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Water Cannons on Taksim Square

A tear-gas confrontation on Saturday night. A rally for Erdogan on Sunday.

Lam Yik Fei/Getty Images

On weekends, Istiklal Caddesi—an avenue off Taksim Square—is densely, sometimes ludicrously, packed. The street is designed for people; save for a sluggish trolley and the occasional cleaner, the avenue is closed to cars. Clothing shops and kebab restaurants line the main thoroughfare; bars advertising Turkish beer are tucked onto side streets. On Saturday nights, crowds shuffle from end to end under string lights and Turkcell ads. That's what Istiklal Caddesi was like last Saturday night, until around 8:30.

That’s when riot police sealed off the entrances to Taksim Square and began clearing Gezi Park, where protesters had erected a tent city. It was an unexpected aggression; a few days of relative calm following negotiations between Prime Minister Recep Tayyip Erdogan and protesters had given people hope. Instead, protesters, as well as visitors, were apruptly pushed out amid clouds of tear gas. Some took refuge in the opulent Divan Hotel, which would later be the site of the night's worst fighting. Others fled to the Hilton, where police would later confiscate their gas masks and water.

At 9 p.m., at the intersection of Istiklal and Taksim, a line of police stood beside a white police truck, its mounted water cannon aimed at a group of protesters a few storefronts down. Cafes and restaurants began closing their windows, anticipating the heavy spray of water mixed with pepper spray, and eventual tear gas. A group of diners watched from the Burger King balcony. A couple ran with their young son through the electrified space between police and protesters, hurrying down a side street. One young protester peeled himself from the crowd and, carrying a flag with a photo of Ataturk, stood beneath the cannon of peppery water while onlookers yelled "Bravo" and the police advanced. "Those are Tayyip's police," a girl told me.

A block away, police had cleared Tarlabasi Boulevard, a heavily trafficked road originating at Taksim Square, and the tight white knots of tear gas were beginning to spread. People walked around dazed, some in the uniform of a protester and others for a night out. "I thought this was a stable country," Cristina, an American tourist, told me. The vapor from the cannon water—less like inhaling a pinch of ground pepper than swallowing a few whole peppercorns—was distracting. We coughed and said goodbye.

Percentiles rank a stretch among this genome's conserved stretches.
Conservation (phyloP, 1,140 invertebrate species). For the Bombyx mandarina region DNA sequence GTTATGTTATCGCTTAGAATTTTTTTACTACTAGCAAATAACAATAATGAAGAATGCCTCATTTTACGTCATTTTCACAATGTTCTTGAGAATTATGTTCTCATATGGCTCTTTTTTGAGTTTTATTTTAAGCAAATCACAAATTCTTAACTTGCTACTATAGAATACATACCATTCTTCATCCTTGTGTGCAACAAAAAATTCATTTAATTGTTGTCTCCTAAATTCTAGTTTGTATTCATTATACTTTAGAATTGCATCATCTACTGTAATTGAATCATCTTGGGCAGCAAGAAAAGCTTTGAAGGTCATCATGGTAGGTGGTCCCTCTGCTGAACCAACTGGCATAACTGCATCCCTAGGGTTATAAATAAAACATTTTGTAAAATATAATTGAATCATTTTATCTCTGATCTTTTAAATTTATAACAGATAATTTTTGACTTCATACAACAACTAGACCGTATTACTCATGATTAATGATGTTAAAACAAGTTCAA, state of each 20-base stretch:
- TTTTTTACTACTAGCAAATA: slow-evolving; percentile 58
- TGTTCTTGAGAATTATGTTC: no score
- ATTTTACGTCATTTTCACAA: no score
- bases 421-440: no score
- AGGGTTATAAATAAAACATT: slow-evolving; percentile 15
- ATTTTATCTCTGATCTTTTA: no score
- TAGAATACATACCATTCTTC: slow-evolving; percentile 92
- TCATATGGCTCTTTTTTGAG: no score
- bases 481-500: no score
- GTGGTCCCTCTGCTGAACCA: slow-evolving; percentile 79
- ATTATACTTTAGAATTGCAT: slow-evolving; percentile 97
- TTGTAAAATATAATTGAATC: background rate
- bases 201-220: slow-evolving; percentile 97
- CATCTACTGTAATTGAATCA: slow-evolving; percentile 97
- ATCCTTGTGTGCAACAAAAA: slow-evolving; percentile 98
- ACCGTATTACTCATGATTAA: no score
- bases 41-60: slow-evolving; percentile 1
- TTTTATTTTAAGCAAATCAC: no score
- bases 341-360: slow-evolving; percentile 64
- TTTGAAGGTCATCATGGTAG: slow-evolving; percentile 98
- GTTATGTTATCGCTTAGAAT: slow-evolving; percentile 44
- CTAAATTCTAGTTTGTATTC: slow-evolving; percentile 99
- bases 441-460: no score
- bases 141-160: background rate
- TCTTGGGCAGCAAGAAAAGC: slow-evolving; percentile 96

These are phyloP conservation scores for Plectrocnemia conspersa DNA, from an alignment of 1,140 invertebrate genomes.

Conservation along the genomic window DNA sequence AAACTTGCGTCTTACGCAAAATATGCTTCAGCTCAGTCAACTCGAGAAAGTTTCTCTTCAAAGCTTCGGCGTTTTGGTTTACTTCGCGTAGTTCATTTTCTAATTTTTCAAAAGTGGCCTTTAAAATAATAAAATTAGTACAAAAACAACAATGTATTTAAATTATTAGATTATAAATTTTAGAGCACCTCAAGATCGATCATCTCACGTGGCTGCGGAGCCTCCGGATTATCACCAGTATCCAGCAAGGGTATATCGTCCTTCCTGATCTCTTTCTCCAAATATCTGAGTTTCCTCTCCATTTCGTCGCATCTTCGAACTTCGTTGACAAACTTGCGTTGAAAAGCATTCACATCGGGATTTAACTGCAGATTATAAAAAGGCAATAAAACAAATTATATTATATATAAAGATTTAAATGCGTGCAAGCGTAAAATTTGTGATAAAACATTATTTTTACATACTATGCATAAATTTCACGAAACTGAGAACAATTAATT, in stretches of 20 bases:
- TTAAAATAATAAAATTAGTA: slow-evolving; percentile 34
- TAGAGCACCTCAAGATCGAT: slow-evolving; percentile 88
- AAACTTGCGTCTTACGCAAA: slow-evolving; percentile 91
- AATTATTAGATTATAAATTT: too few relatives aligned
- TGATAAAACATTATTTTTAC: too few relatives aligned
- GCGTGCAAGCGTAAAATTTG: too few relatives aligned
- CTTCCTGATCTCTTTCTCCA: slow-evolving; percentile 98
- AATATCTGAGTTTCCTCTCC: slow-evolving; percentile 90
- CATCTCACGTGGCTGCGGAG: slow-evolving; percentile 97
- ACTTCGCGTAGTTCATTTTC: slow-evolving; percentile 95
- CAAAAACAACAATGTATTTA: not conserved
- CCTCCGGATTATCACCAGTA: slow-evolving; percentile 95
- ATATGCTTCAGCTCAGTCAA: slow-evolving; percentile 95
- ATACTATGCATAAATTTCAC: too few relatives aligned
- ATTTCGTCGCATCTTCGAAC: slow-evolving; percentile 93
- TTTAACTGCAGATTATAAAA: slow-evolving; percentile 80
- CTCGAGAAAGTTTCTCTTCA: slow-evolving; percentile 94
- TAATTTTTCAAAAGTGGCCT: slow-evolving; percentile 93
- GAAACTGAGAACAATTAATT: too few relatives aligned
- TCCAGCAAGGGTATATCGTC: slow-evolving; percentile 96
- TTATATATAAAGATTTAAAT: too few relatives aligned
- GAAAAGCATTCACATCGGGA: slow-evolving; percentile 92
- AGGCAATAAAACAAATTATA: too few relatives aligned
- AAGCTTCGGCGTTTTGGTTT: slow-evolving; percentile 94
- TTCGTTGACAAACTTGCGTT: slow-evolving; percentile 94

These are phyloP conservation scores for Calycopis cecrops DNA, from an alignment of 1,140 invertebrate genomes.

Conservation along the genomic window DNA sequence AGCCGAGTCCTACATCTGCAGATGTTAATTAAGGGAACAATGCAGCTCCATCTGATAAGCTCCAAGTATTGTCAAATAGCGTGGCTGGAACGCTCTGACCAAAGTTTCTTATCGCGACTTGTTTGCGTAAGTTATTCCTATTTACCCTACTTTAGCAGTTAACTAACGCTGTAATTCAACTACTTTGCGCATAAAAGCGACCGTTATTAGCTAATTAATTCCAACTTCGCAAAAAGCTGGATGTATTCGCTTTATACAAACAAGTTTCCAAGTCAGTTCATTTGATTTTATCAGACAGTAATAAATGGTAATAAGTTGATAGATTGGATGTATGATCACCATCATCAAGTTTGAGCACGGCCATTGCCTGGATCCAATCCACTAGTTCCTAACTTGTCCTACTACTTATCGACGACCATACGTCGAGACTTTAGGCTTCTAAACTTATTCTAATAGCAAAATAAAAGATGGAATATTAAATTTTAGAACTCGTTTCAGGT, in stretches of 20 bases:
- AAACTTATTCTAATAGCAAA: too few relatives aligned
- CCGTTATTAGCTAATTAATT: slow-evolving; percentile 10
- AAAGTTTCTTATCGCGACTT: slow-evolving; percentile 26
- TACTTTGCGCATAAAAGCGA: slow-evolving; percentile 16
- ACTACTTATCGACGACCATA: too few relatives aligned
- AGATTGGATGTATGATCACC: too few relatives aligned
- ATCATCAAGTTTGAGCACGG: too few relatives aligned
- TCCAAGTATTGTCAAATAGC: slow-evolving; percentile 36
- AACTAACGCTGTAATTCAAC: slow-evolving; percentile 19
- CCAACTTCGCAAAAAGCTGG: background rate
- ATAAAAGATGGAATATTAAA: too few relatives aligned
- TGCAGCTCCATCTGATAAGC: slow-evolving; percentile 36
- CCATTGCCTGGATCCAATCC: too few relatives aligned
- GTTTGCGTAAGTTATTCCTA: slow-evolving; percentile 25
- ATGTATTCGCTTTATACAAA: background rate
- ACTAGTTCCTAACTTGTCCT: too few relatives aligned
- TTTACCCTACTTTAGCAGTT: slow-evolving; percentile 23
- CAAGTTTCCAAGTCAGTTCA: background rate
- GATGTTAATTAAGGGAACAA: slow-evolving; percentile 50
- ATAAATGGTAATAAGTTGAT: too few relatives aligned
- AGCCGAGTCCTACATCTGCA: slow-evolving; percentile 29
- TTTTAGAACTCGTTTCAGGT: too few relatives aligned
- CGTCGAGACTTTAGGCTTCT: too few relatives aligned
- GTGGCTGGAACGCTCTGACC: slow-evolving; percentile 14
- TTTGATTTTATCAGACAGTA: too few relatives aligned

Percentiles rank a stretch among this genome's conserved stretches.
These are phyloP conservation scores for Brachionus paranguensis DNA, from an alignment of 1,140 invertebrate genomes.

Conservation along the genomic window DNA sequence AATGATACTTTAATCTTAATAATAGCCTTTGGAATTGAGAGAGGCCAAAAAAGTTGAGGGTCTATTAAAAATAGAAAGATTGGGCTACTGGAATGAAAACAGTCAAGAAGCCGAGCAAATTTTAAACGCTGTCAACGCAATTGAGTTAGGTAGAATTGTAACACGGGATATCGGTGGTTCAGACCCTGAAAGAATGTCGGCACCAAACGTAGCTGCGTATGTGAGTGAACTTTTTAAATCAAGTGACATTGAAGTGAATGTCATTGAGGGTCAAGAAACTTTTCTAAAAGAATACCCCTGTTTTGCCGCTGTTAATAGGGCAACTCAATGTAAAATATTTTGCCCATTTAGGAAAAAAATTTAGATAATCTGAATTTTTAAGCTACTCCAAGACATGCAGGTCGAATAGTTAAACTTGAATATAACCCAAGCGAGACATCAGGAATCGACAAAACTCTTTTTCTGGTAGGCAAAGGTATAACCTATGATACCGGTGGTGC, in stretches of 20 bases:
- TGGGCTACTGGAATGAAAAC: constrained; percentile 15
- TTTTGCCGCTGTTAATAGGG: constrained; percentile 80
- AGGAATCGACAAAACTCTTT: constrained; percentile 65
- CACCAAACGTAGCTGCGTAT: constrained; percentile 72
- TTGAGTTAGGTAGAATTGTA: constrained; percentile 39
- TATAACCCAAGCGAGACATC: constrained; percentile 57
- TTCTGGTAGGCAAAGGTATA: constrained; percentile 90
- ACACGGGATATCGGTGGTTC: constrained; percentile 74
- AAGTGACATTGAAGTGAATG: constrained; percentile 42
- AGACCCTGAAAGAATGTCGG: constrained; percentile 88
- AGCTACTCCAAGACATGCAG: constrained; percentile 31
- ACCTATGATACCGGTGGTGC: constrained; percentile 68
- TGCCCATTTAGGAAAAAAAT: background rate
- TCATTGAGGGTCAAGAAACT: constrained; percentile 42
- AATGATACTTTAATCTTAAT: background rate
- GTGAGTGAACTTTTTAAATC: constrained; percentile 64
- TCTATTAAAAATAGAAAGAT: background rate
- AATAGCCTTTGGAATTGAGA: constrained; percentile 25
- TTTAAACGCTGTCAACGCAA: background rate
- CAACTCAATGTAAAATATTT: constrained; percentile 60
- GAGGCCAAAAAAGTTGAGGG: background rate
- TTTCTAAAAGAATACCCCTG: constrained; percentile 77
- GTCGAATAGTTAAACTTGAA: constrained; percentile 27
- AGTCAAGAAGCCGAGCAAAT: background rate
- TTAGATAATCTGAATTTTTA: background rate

Shop owners hastily pulled down grates. An assortment of makeshift gas masks and goggles emerged from purses, pockets, and backpacks. Protesters hung their armor around their necks, waiting. A tear gas canister, presumed to be fired from Tarlabasi, clinked onto a street ahead, smoking and rolling down the slight hill. Tear gas is debilitating, fogging the air and sending people into a panic or sickening them. Still, just a few blocks away from the new canister, the air was breathable and the bars were open. One, still full, was showing live footage from Gezi Park on its television. A lone bulldozer sluggishly moved through the empty park. 

Back on Istiklal, protesters had lit a bonfire. Some were posing in front of its high flames, taking photos on their cell phones. Orange liquid from an earlier water cannon pooled between cobblestones. Later some protesters would be treated for burns, the result of exposure the pepper and water combination. The governor of Istanbul would call the additive "medicine."

Just down the hill, in Cihangir—a neighborhood home to Orhan Pamuk's Museum of Innocence and numerous boutiques—protesters overturned dumpsters to build barricades against an approaching water cannon and police. Rotten heads of lettuce and empty milk cartons spilled from the dumpsters onto the road, and protesters cheered. Nearby, a vendor in a gas mask flipped kofte on a grill, preparing sandwiches.